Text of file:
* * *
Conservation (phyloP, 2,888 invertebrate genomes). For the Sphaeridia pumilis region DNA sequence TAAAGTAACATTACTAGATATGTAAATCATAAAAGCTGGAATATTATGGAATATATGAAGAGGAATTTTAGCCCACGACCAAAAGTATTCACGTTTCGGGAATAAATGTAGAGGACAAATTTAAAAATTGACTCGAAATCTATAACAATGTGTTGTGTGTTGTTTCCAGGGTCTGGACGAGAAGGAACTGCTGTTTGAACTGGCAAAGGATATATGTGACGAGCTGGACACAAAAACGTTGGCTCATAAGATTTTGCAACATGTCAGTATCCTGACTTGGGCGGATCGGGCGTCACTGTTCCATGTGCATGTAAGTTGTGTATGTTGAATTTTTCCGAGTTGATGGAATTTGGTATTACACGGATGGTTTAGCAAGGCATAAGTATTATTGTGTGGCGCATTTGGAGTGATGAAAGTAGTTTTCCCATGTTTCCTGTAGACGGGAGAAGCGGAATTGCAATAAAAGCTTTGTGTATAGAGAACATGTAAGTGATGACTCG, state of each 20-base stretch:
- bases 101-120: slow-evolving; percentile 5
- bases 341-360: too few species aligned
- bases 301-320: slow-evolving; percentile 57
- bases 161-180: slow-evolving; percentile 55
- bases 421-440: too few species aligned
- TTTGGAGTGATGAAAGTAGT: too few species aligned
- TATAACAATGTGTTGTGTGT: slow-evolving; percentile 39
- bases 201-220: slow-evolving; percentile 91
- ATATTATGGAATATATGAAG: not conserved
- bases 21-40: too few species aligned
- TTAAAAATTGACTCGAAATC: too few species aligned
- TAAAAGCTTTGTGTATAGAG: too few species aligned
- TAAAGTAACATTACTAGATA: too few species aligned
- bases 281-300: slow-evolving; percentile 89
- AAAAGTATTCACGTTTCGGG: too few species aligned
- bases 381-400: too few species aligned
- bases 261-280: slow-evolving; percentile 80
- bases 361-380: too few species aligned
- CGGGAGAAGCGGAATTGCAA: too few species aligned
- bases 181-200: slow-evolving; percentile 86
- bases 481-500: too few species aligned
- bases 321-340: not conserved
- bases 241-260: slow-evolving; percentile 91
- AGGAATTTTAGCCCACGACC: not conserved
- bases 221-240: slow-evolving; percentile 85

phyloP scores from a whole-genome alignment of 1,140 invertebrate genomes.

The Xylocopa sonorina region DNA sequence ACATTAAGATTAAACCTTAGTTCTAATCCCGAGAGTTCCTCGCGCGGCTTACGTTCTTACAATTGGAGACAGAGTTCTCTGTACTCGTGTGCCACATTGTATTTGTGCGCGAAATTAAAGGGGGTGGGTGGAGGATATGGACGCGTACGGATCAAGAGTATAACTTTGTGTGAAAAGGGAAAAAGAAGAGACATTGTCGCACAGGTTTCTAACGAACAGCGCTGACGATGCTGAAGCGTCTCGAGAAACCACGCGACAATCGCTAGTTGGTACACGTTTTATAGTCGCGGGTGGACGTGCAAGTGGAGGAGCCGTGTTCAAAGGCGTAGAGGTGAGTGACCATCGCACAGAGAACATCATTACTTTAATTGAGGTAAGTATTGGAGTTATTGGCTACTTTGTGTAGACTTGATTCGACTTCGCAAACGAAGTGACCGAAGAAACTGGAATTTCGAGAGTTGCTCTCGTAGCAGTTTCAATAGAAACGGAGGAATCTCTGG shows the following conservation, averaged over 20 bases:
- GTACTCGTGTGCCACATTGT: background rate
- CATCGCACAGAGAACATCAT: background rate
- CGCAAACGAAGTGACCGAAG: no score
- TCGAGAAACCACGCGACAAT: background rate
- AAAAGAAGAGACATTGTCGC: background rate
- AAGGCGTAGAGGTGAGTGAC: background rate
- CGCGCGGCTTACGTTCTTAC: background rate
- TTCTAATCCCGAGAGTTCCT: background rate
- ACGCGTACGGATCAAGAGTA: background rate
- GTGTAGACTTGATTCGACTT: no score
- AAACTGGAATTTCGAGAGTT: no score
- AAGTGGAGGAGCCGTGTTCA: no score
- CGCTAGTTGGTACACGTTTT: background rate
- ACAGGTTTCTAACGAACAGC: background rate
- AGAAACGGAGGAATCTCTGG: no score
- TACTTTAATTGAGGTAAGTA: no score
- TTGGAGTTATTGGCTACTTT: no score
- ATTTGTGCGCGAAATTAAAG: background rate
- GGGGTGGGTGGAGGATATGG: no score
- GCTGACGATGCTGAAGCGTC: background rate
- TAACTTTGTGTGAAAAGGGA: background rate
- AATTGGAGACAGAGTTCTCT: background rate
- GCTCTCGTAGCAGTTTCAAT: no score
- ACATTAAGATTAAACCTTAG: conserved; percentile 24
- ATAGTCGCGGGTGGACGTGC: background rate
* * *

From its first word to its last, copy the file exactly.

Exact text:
Conservation (phyloP, 2,888 invertebrate genomes). For the Sphaeridia pumilis region DNA sequence TAAAGTAACATTACTAGATATGTAAATCATAAAAGCTGGAATATTATGGAATATATGAAGAGGAATTTTAGCCCACGACCAAAAGTATTCACGTTTCGGGAATAAATGTAGAGGACAAATTTAAAAATTGACTCGAAATCTATAACAATGTGTTGTGTGTTGTTTCCAGGGTCTGGACGAGAAGGAACTGCTGTTTGAACTGGCAAAGGATATATGTGACGAGCTGGACACAAAAACGTTGGCTCATAAGATTTTGCAACATGTCAGTATCCTGACTTGGGCGGATCGGGCGTCACTGTTCCATGTGCATGTAAGTTGTGTATGTTGAATTTTTCCGAGTTGATGGAATTTGGTATTACACGGATGGTTTAGCAAGGCATAAGTATTATTGTGTGGCGCATTTGGAGTGATGAAAGTAGTTTTCCCATGTTTCCTGTAGACGGGAGAAGCGGAATTGCAATAAAAGCTTTGTGTATAGAGAACATGTAAGTGATGACTCG, state of each 20-base stretch:
- bases 101-120: slow-evolving; percentile 5
- bases 341-360: too few species aligned
- bases 301-320: slow-evolving; percentile 57
- bases 161-180: slow-evolving; percentile 55
- bases 421-440: too few species aligned
- TTTGGAGTGATGAAAGTAGT: too few species aligned
- TATAACAATGTGTTGTGTGT: slow-evolving; percentile 39
- bases 201-220: slow-evolving; percentile 91
- ATATTATGGAATATATGAAG: not conserved
- bases 21-40: too few species aligned
- TTAAAAATTGACTCGAAATC: too few species aligned
- TAAAAGCTTTGTGTATAGAG: too few species aligned
- TAAAGTAACATTACTAGATA: too few species aligned
- bases 281-300: slow-evolving; percentile 89
- AAAAGTATTCACGTTTCGGG: too few species aligned
- bases 381-400: too few species aligned
- bases 261-280: slow-evolving; percentile 80
- bases 361-380: too few species aligned
- CGGGAGAAGCGGAATTGCAA: too few species aligned
- bases 181-200: slow-evolving; percentile 86
- bases 481-500: too few species aligned
- bases 321-340: not conserved
- bases 241-260: slow-evolving; percentile 91
- AGGAATTTTAGCCCACGACC: not conserved
- bases 221-240: slow-evolving; percentile 85

phyloP scores from a whole-genome alignment of 1,140 invertebrate genomes.

The Xylocopa sonorina region DNA sequence ACATTAAGATTAAACCTTAGTTCTAATCCCGAGAGTTCCTCGCGCGGCTTACGTTCTTACAATTGGAGACAGAGTTCTCTGTACTCGTGTGCCACATTGTATTTGTGCGCGAAATTAAAGGGGGTGGGTGGAGGATATGGACGCGTACGGATCAAGAGTATAACTTTGTGTGAAAAGGGAAAAAGAAGAGACATTGTCGCACAGGTTTCTAACGAACAGCGCTGACGATGCTGAAGCGTCTCGAGAAACCACGCGACAATCGCTAGTTGGTACACGTTTTATAGTCGCGGGTGGACGTGCAAGTGGAGGAGCCGTGTTCAAAGGCGTAGAGGTGAGTGACCATCGCACAGAGAACATCATTACTTTAATTGAGGTAAGTATTGGAGTTATTGGCTACTTTGTGTAGACTTGATTCGACTTCGCAAACGAAGTGACCGAAGAAACTGGAATTTCGAGAGTTGCTCTCGTAGCAGTTTCAATAGAAACGGAGGAATCTCTGG shows the following conservation, averaged over 20 bases:
- GTACTCGTGTGCCACATTGT: background rate
- CATCGCACAGAGAACATCAT: background rate
- CGCAAACGAAGTGACCGAAG: no score
- TCGAGAAACCACGCGACAAT: background rate
- AAAAGAAGAGACATTGTCGC: background rate
- AAGGCGTAGAGGTGAGTGAC: background rate
- CGCGCGGCTTACGTTCTTAC: background rate
- TTCTAATCCCGAGAGTTCCT: background rate
- ACGCGTACGGATCAAGAGTA: background rate
- GTGTAGACTTGATTCGACTT: no score
- AAACTGGAATTTCGAGAGTT: no score
- AAGTGGAGGAGCCGTGTTCA: no score
- CGCTAGTTGGTACACGTTTT: background rate
- ACAGGTTTCTAACGAACAGC: background rate
- AGAAACGGAGGAATCTCTGG: no score
- TACTTTAATTGAGGTAAGTA: no score
- TTGGAGTTATTGGCTACTTT: no score
- ATTTGTGCGCGAAATTAAAG: background rate
- GGGGTGGGTGGAGGATATGG: no score
- GCTGACGATGCTGAAGCGTC: background rate
- TAACTTTGTGTGAAAAGGGA: background rate
- AATTGGAGACAGAGTTCTCT: background rate
- GCTCTCGTAGCAGTTTCAAT: no score
- ACATTAAGATTAAACCTTAG: conserved; percentile 24
- ATAGTCGCGGGTGGACGTGC: background rate